Learn how plants respond to higher atmospheric CO2 concentrations

How does rising atmospheric CO2 affect marine organisms?

Click to locate material archived on our website by topic

Unresolved Questions About the North Atlantic Thermohaline Circulation
Volume 8, Number 52: 28 December 2005

In our Editorials of 14 Dec 2005 and 21 Dec 2005, we discuss the results of a recent observational study (Bryden et al., 2005) and a recent modeling study (Knight et al., 2005) of the Atlantic meridional overturning circulation (AMOC), concluding that we really don't know how it may change (or not!) in the future.  Here, we review the findings of another recent study (Schmittner et al., 2005) that broaches the same question, but via an analysis of the simulations of many climate models.

One of the first things the three researchers note is that "most climate models predict a weakening of the North Atlantic thermohaline circulation [THC] for the 21st century when forced by increasing levels of greenhouse gas concentrations."  However, they say there is "a large uncertainty" in the simulated response, "even when the forcing scenario is identical."

In order to reduce this uncertainty, Schmittner et al. (2005) applied a weighting procedure to the results of each of the nine climate models used to produce the THC simulations, based on how well each model replicated known values of certain hydrographic and circulation properties of the North Atlantic Ocean.  More specifically, results of multiple runs of nine coupled ocean-atmosphere global climate models - driven by the measured concentration histories of greenhouse gases and pertinent atmospheric aerosols from 1850 to the present - were compared with observation-based estimates of the AMOC at 24 and 48N latitude, its maximum value in the North Atlantic, as well as relevant temperature, salinity and pycnocline depth data.

This exercise produced some unsettling results.  In the words of Schmittner et al., it indicated that "the atmospheric hydrological cycle and/or sea ice are still not very well simulated in most models."  In addition, they report that two of the models displayed "a systematically too salty upper ocean," while one had "no gradients below a few hundred meters depth."  They also found that the Atlantic ocean mass flux was "inconsistent with the observations" for three models, and that one model had "almost no deep water formation in the North Atlantic."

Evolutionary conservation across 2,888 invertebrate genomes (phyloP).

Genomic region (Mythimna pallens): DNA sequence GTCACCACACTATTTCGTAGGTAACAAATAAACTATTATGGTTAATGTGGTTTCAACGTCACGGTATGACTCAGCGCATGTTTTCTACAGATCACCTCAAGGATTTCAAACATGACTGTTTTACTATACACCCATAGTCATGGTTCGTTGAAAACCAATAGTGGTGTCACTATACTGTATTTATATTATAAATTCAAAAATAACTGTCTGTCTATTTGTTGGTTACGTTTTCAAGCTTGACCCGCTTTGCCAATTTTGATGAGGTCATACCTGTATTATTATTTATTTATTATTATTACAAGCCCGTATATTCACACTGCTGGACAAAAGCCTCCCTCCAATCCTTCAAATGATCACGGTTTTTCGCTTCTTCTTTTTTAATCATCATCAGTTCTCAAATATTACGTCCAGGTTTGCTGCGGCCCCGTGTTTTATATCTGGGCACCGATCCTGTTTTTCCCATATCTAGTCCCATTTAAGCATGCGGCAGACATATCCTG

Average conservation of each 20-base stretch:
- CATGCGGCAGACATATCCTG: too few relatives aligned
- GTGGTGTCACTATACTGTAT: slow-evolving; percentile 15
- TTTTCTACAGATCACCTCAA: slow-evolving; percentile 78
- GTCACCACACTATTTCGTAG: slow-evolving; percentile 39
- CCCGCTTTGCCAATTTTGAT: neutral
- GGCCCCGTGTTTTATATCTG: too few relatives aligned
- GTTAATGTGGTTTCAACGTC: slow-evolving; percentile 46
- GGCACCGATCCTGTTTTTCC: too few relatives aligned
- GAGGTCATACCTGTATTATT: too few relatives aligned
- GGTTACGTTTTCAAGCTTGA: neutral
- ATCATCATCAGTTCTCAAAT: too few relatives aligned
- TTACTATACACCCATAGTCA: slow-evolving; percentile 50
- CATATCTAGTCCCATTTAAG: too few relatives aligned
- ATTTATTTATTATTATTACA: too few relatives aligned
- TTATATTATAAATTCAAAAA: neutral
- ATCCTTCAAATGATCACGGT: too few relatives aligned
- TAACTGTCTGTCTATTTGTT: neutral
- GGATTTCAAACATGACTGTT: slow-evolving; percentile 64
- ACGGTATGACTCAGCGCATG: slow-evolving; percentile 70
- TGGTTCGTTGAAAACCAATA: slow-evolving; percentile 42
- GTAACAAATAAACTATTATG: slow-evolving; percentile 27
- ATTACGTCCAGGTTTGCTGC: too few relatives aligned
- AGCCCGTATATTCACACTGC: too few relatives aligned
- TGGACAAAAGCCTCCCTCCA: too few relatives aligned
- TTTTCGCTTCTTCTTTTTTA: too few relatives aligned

As a result of these several model deficiencies, the final weighting given to two of them was, to quote Schmittner et al., "almost zero," while for two other models it was "very small."  On the other hand, they rated two of the remaining five models superior ... but only in relation to the other models.  Hence, the three scientists were forced to admit there were some "problems" with their methodology, and that "an approach based more on the important physical mechanisms to evaluate the climate models would be desirable."

Nevertheless, Schmittner et al. made do with what they had; and based on "a scenario of future CO2 increase (SRESA1B) performed for the upcoming fourth assessment report of the Intergovernmental Panel on Climate Change," they derived a "best estimate" for the evolution of the North Atlantic THC during the 21st century of -25% 25%, which they describe as "a significant weakening of the AMOC."

We disagree with this characterization.  To our way of thinking, a simulated AMOC decline of 25% plus or minus 25% (which at one end of the spectrum actually allows for no change in THC strength) does not suggest the likelihood of a significant weakening of the AMOC, especially when that result is derived from a group of models subject to all of the many problems Schmittner et al. discovered them to possess.  It does, however, make it easy for us to agree with their conclusion that "the anthropogenically induced change in the North Atlantic THC is unlikely to leave the range of natural variability during the next several decades."

Think about that.  Even several decades from now, we may still be unable to discern, according to Schmittner et al., whether whatever may (or may not!) be happening to the North Atlantic THC at that time is due to a continuing increase in the atmosphere's CO2 concentration or something of a much less nefarious nature, such as nature itself.  Yet climate alarmists are already ranting about a CO2-induced decline in the AMOC, saying it's bound to happen, we've got to do something about it, and we've got to do it now.  Real-world data combined with an average dose of common sense, as well as global climate models (imperfect as they are), reveal such behavior to be totally anathema to reasoned policy development.

Sherwood, Keith and Craig Idso

Bryden, H.L., Longworth, H.R. and Cunningham, S.A.  2005.  Slowing of the Atlantic meridional overturning circulation at 25N.  Nature 438: 655-657.

Knight, J.R., Allan, R.J., Folland, C.K., Vellinga, M. and Mann, M.E.  2005.  A signature of persistent natural thermohaline circulation cycles in observed climate.  Geophysical Research Letters 32: 10.1029/2005GL024233.

Schmittner, A., Latif, M. and Schneider, B.  2005.  Model projections of the North Atlantic thermohaline circulation for the 21st century assessed by observations.  Geophysical Research Letters 32: 10.1029/2005GL 024368.